It is here at the State Library of Queensland in Australia that these young migrants have acquired technical skills. Today, they are participating in a competition to rebuild a computer.
The library set up the program to make the most of electronic waste, reusing the pile of old government computers that are supposed to be good for scrap.
“They’re taking over this computer. When they dismantle it, they also clean it, they learn how to connect everything and replace parts. And at the end of the program, they have the opportunity to take these computers home,” said Michelle Brown, Program Officer.
The library set up the program to reuse electronic waste;
Young migrants learn digital and technical skills in this course designed to increase their employability and self-confidence.
Tamenya Gonzaga, who has moved from Uganda to Australia, is one of the lead trainees.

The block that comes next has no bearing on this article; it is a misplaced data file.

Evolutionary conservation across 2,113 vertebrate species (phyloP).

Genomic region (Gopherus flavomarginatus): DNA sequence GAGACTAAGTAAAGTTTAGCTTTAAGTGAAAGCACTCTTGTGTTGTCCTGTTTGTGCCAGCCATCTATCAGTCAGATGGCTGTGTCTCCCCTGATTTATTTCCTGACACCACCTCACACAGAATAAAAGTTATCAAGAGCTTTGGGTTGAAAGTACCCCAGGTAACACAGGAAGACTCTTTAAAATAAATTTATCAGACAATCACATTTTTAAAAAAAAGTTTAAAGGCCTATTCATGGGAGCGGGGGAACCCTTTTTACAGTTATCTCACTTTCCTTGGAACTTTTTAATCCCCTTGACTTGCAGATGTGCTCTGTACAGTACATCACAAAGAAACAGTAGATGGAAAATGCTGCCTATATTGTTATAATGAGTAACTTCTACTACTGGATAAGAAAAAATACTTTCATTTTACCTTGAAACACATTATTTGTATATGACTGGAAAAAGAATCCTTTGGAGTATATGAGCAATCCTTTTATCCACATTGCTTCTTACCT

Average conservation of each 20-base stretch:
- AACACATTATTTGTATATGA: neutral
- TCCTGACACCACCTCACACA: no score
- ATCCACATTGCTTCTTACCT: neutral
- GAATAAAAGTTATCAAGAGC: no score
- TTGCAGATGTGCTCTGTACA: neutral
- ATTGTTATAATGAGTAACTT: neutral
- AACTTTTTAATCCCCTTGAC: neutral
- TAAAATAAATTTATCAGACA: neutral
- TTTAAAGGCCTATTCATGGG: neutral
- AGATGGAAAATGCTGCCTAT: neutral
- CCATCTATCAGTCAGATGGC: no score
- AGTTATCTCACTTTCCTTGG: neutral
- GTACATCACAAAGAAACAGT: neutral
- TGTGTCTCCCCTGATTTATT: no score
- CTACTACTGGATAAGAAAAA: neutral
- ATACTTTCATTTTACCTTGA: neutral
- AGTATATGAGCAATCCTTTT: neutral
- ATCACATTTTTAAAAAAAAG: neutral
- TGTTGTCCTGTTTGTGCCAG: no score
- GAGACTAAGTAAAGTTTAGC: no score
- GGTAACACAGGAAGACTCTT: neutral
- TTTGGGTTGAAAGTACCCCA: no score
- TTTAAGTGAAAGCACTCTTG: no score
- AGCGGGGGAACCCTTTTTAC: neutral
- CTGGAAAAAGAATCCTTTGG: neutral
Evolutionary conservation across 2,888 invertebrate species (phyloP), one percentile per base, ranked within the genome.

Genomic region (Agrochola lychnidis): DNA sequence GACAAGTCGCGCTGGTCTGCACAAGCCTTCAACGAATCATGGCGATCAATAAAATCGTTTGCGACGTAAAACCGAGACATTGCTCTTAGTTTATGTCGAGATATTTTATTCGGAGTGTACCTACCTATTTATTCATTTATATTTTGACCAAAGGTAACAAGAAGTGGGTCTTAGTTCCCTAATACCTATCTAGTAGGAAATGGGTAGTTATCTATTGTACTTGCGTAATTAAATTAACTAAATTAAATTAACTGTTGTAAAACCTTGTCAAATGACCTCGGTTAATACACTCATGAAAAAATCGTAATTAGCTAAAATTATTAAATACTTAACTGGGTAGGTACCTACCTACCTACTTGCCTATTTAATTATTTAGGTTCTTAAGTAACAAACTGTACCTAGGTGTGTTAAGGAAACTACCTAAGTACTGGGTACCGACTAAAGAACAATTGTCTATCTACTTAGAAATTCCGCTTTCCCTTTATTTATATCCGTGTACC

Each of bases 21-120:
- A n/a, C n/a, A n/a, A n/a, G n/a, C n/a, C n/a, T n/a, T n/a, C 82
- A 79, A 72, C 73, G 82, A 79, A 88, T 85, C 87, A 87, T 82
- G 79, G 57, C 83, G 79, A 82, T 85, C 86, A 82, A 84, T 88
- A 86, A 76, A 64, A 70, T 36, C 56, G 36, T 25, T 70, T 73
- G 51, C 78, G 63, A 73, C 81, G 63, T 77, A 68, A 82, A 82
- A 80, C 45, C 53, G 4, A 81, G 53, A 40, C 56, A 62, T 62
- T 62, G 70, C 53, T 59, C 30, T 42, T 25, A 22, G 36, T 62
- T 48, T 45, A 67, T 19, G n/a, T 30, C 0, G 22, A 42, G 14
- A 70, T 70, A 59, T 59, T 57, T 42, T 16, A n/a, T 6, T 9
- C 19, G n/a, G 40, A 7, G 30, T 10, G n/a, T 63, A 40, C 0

“I myself am an immigrant and I know what they are going through, I know where they went and I know their stories,” said Tamenya Gonzaga, Program Facilitator.
Many students come from countries such as the Democratic Republic of Congo, Syria, Kenya and Rwanda.
At 17, Shahab Moheb, wants to work in cybersecurity.
“It’s just fun and interesting for me,“said Shahab Moheb, student.
To date, approximately 100 students have completed the program and have learned how to use computer hardware, software and operating systems.
“We would really like to see this extended to all of Queensland and Australia, as well as to organizations such as TAFEs and even schools,“Lisa Siganto, Siganto Family Foundation.
In the meantime, the library hopes to involve more women.
“The first day was really hard and I was sure I wouldn’t come back. But then, she said, you can do it, I’m going to be here with you. And I said to myself, “Okay,“Innocent Adyero, student.
Adyero now wants to use her new skills and computer to gain a community service qualification.